The shotgun wishbone or “Rhino” formation that Grain Valley unveiled consisted of quarterback Cole Keller being flanked on either side by Newsom and fellow running back Jaxon Wyatt along with Parker Bosserman lined up at tailback directly behind Keller.
The advantage gained from the shotgun wishbone or “Rhino” formation is that the second and third levels of a defense must respect the option possibilities out of the look and play more assignment oriented football in accounting for all the offensive alternatives in the backfield. The result is a defense that is more selective on when they bring pressure with the blitz. It also becomes easier for the offense to generate “vertical push” at the line of scrimmage by sending multiple lead blockers to a gap on isolation or “iso” plays.
Allie informed his team before the game to “be prepared” to stay in Rhino the whole game if it works. The Eagles did not break from the formation until the third quarter. The result being the Eagles rushing for 267 yards on 39 attempts, good for a 6.8 yards per carry average.
“We knew against a big and fast team like that we would need to run vertically. We struggled the last time we played them blocking the backside ‘A gap’ in our one back set. Our ‘Rhino’ formation allowed us to run the ball successfully and keep our defense off the field, which we didn’t do a good enough job of the first time we played them,” Allie said.
“We were able to get better production on first and second down tonight with ‘Rhino.’ (Cole) Keller did a good job tonight at the line of scrimmage in getting us in the right play against their 3-4 defense.”
Allie continued, “Our kids have shown tremendous resilience tonight, as they have all season. We are in week twelve and we didn’t know if we would get past week six (with the pandemic). Every game is a big game because we are in it, and our kids have bought into that.”
“We wanted to get (Parker) Bosserman touches due to him being an explosive athlete. We thought he would match up well against their athleticism, and that’s why we wanted to get him touches early on and throughout the game.”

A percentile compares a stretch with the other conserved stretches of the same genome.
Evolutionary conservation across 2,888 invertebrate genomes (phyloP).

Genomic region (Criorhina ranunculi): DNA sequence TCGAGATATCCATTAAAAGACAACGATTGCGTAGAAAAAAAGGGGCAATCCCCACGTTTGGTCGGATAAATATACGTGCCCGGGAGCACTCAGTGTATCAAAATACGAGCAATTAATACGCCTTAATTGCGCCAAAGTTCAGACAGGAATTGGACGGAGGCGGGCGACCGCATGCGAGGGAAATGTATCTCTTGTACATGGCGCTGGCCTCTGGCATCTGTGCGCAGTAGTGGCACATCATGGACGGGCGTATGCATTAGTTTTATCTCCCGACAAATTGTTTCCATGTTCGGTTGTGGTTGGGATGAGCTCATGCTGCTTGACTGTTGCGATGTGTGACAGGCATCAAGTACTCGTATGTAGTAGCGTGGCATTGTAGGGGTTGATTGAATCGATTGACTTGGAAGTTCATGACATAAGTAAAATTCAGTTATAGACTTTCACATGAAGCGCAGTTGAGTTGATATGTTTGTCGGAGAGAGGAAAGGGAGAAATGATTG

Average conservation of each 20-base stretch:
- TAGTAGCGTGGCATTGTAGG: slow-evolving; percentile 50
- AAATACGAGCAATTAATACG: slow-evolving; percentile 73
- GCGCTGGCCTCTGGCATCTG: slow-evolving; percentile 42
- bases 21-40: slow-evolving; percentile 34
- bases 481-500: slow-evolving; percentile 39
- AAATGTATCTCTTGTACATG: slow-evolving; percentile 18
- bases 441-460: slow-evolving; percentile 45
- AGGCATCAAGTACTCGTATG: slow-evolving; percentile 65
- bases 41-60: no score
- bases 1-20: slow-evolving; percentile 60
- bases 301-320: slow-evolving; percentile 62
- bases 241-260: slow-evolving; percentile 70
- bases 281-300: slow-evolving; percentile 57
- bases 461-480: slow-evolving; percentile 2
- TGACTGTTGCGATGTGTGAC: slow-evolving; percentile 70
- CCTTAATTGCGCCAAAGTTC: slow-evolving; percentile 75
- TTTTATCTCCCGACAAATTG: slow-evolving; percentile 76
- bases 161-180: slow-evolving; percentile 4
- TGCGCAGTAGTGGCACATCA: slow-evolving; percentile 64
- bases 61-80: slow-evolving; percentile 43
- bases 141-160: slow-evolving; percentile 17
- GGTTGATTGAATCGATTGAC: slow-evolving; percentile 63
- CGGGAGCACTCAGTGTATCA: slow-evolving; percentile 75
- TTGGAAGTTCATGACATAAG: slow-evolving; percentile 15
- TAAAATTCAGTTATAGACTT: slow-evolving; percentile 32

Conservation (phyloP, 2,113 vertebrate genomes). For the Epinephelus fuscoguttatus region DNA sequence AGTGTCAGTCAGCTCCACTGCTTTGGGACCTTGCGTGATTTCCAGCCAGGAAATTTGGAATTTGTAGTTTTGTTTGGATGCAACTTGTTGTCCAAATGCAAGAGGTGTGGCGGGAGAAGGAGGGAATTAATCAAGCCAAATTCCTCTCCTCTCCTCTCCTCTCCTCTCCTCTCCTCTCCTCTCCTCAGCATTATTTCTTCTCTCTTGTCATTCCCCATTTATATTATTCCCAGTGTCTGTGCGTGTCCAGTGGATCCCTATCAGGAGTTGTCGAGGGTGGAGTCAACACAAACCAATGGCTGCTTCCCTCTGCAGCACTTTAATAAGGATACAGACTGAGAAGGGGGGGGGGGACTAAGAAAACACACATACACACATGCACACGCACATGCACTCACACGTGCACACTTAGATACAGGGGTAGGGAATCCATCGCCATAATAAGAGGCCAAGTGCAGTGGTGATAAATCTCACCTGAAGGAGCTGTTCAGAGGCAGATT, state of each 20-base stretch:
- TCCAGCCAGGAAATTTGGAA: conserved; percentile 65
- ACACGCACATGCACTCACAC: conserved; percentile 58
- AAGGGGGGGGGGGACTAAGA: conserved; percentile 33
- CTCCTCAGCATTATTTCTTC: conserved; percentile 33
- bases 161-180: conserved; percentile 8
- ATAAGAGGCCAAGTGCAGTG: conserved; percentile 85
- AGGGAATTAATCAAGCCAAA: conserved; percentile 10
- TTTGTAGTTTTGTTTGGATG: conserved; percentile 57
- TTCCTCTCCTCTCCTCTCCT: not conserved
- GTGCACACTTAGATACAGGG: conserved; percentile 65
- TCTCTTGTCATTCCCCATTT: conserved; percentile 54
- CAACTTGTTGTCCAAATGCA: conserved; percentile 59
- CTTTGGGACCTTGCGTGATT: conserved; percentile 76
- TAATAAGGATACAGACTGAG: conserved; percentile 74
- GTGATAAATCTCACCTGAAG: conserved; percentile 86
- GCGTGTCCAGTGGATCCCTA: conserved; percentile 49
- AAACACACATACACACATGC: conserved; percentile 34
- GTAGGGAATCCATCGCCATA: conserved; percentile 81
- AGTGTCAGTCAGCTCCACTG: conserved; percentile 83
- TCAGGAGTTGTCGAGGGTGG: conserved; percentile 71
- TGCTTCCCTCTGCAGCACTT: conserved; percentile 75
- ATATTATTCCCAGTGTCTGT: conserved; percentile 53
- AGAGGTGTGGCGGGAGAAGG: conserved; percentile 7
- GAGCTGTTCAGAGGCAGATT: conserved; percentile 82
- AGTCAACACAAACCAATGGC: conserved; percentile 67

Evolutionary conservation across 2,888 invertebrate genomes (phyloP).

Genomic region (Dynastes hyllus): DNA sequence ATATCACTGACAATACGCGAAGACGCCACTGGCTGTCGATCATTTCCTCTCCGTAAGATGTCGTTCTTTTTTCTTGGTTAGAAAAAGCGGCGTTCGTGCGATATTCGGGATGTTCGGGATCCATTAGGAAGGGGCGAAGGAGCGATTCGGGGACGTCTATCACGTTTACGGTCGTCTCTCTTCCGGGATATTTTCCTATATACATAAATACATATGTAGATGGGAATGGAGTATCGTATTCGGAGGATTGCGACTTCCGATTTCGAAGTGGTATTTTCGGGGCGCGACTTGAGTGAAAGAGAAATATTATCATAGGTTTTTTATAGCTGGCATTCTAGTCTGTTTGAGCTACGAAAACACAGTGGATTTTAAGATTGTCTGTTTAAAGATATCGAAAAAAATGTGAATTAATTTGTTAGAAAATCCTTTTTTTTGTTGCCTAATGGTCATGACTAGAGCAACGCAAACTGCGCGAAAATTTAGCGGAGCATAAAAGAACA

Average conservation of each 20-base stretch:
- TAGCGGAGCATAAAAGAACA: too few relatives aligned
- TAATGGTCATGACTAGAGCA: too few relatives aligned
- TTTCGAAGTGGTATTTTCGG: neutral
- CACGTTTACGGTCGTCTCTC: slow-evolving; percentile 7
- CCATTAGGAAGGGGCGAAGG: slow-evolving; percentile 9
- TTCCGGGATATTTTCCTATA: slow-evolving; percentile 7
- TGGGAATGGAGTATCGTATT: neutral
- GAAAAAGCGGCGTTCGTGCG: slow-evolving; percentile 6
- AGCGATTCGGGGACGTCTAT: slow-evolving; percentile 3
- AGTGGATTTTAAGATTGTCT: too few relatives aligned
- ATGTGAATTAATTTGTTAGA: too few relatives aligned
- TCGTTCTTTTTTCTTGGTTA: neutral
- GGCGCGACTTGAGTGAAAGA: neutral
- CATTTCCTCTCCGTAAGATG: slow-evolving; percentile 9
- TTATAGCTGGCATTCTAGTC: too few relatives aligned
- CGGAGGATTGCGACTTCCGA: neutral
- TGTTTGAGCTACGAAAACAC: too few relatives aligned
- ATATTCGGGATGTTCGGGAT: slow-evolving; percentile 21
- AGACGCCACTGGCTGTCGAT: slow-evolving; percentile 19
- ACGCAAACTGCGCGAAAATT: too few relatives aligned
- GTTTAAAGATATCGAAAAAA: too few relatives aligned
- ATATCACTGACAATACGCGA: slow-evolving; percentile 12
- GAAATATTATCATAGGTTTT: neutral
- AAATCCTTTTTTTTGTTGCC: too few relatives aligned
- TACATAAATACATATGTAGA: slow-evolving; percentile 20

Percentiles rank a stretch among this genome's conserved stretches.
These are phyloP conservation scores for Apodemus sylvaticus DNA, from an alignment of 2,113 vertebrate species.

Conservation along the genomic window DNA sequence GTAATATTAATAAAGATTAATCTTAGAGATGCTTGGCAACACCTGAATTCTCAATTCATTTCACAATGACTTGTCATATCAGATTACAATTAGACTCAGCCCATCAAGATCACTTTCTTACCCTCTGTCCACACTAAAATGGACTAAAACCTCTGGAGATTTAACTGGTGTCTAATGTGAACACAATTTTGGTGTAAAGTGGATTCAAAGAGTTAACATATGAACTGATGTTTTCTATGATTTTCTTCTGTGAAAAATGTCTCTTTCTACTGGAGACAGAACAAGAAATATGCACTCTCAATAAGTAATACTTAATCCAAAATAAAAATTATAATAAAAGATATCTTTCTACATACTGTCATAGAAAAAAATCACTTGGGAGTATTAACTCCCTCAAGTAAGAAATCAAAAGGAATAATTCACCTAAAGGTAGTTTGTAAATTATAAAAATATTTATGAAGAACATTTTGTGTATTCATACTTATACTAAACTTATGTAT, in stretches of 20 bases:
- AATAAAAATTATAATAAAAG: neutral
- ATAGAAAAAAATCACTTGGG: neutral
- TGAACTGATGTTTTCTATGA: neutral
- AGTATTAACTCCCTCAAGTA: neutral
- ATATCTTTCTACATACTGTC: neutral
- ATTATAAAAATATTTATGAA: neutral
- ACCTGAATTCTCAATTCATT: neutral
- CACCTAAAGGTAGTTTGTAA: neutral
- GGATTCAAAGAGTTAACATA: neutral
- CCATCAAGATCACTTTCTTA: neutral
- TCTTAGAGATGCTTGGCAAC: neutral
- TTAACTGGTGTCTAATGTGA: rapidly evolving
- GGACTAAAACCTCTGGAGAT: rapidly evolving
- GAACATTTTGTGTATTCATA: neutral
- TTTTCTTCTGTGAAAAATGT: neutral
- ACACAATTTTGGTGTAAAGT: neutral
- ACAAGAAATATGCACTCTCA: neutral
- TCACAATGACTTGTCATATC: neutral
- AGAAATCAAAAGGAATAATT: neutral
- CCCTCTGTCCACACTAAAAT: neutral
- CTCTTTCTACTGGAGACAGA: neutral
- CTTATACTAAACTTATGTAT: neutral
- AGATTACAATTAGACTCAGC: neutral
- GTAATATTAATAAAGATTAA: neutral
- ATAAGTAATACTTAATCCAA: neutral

Bosserman would make good with the trust bestowed on him by his coaching staff in collecting 95 yards on the ground to couple with a rushing touchdown at the 8 minute mark of the first quarter. Equally as impressive to Bosserman’s rushing would be his display of punting on special teams that permitted the Eagles to favorably flip field position when needed.
“To be honest, I didn’t know how long we would be in ‘Rhino’ tonight. I was shocked early with how well we ran the football against them,” Bosserman said.
“I was excited to be in the backfield though. That was fun. I was yelling at our offensive line in practice all week and they definitely delivered.”
Equally as impressive to Bosserman on the ground was Keller for the Eagles. Grain Valley’s signal caller would contribute 148 yards and 3 rushing touchdowns on option keeps read correctly against Raytown’s defensive ends. Keller would add a touchdown completion for 52 yards to junior wide receiver Logan Pratt with 14 seconds left in the first half.
Keller was pleased that the offensive game plan for the Eagles worked well in securing a big playoff win for the Eagles.
“They are a big team who have some two way players. We struggled with their size the first time we played them. We wanted to tire them out by playing fast and going no huddle. We had confidence that we were well conditioned enough to get it done,” Keller said.
Grain Valley improves to 10-1 on the season. They will next travel to play the Platte County Pirates in the state quarterfinal round of the playoffs on November 20th at 7:00 pm.
Eagles quarterback Cole Keller hands off to running back Parker Bosserman.
Photo credit: John Overstreet
Eagles quarterback Cole Keller sprints to the end zone.
Photo credit: John Overstreet